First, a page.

And his disciples answered him, “How can one feed these people with bread here in this desolate place?” And he asked them, “How many loaves do you have?” They said, “Seven.” And he directed the crowd to sit down on the ground. And he took the seven loaves, and having given thanks, he broke them and gave them to his disciples to set before the people; and they set them before the crowd. And they had a few small fish. And having blessed them, he said that these also should be set before them. And they ate and were satisfied. And they took up the broken pieces left over, seven baskets full. And there were about four thousand people.

As much as God is gracious to provide for our bodily needs, His mercy gushes out to care for our souls.  Through Jesus, He has satisfied our true hunger—the one we often don’t identify correctly—the forgiveness of our sins, the need for our hearts to be cleansed and made anew, so that our minds think of Him and what He has provided rightly, and our appetites are content with the daily bread He gives.

But now, come, receive the food and drink which feeds your souls and strengthens your mortal body.  It is Jesus’ own Body and Blood, given and shed for you.  It is no coincidence that the Lord uses bread, the food of the curse made by the sweat of your face.  But this is not your daily bread, liable to lost tomorrow; it is the Bread of Life, and even though a small quantity, its benefits never expire.  Eat and drink, for in this you have life and salvation.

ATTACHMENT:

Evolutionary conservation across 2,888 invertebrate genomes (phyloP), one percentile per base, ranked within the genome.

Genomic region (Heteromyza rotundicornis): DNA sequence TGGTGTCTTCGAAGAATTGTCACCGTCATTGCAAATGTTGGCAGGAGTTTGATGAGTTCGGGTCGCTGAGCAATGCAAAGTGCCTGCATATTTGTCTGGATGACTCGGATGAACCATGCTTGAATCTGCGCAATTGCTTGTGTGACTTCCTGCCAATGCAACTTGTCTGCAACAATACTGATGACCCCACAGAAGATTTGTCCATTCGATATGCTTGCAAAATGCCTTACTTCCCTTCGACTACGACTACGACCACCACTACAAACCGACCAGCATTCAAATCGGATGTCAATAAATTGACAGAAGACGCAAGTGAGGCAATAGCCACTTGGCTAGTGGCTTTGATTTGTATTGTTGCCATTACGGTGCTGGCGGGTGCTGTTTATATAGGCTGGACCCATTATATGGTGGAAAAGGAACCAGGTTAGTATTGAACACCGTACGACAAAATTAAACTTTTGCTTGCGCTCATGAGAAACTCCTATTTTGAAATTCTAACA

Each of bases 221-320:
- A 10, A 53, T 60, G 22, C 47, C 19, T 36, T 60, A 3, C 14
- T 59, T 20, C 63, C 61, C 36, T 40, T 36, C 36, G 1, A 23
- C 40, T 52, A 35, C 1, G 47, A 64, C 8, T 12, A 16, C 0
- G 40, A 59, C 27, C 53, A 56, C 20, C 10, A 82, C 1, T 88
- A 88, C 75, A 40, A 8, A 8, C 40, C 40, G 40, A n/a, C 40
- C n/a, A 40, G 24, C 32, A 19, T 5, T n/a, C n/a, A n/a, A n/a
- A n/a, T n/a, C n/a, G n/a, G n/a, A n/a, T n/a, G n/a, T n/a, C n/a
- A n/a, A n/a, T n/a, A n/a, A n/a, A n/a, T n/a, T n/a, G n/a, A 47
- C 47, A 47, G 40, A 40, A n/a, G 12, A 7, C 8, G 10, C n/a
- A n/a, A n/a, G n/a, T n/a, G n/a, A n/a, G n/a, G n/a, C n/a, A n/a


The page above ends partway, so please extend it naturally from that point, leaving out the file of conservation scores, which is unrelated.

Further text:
To conclude today, I’d like to end with a sung prayer from hymn 774 – Feed Thy Children, God Most Holy:

Feed Thy children, God most holy;

      Comfort sinners poor and lowly.

O Thou Bread of Life from heaven,

      Bless the food Thou here hast given!

As these gifts the body nourish,

      May our souls in graces flourish

Till with saints in heavenly splendor

      At Thy feast due thanks we render. Amen. (LSB 774)


[1] Explanation to the 1st Article of the Creed